BUDGET cuts at a Dorset first school saw three valued staff members leave their posts at the end of the school year.

In what was described as "a sad day for the school" three teaching assistants (TAs) with 72 years experience between them, took voluntary redundancy from their jobs at Hillside Community First School in Verwood.

Joyce Nicholls has worked mainly as a TA in the reception classes with Gill Thompson and Sally Christopher working as TAs and also as educational literacy support assistants across the school.

A final assembly was held, where pupils presented cards and gifts, followed by an after school tea party which was attended by past and present staff.

Yvonne Kemp, school publicity officer, said: "Due to the current climate of austerity the three ladies chose voluntary redundancy.

"Between them they have worked at the school for 72 years and their knowledge, empathy, hard work and senses of humour will be sadly missed by pupils, staff and parents alike.

"A sad day for the school. We wish them all the best of luck for the future."

Councillor Andrew Parry from Dorset County Council said: "Many schools are facing pressures on budgets due to funding not keeping pace with cost pressures.

"Hillside First School has taken proactive steps to reduce costs and ensure the school budget moves to a financially sustainable position."

Many schools in Dorset are struggling with rising costs and claim they need bigger budgets.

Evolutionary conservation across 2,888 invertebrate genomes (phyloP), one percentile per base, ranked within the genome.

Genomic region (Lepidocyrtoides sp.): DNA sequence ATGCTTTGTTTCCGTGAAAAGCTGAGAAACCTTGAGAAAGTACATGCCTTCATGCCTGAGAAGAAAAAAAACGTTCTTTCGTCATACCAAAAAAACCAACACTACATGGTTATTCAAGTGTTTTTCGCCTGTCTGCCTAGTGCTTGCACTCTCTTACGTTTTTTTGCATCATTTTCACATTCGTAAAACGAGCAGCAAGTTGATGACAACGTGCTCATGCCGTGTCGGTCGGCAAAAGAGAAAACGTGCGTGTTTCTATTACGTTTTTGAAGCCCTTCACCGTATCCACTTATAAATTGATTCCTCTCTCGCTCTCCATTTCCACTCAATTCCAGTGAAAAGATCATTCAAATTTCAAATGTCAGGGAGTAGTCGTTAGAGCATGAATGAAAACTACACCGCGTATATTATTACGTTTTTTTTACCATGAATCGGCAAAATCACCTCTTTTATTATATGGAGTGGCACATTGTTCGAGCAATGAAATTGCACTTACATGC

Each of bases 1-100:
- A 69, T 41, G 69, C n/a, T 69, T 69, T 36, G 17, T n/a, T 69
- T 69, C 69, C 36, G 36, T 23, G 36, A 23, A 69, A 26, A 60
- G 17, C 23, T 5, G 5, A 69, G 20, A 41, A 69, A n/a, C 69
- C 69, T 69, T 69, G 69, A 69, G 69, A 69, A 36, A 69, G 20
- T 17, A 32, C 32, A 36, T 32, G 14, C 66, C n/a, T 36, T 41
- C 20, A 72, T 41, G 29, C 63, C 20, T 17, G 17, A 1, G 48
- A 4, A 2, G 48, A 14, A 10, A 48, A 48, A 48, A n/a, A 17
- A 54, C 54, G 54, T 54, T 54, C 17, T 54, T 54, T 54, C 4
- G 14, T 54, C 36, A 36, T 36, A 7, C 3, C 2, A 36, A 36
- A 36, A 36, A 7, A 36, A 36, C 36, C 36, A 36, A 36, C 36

Last month Bournemouth's Stourfield Junior School, part of the Twynham Learning Trust, became the latest in a series of schools to switch to cold food, including Sylvan Infant School and Queen’s Park Infant Academy.

In a letter to parents, headteacher Emma Rawson said the switch was "due to budgetary constraints".

A year ago the Government agreed a £1.3 billion package of extra funding for schools over two years, which South Dorset MP Richard Drax said equated to a three per cent increase in basic funding to Dorset schoolchildren.

Headteachers were sceptical about whether the new funds would be enough to make a difference.

Last year the headteacher of Wimborne's Queen Elizabeth's School, Martin McLeman, said "disastrous" levels of government funding were responsible for a £300,000 shortfall in his budget.

"Each year we've had to reduce the amount of money available to departments to buy resources," he told the Echo.

"It is much more serious than just equipment and teaching materials – it is about having a qualified adult in front of the class."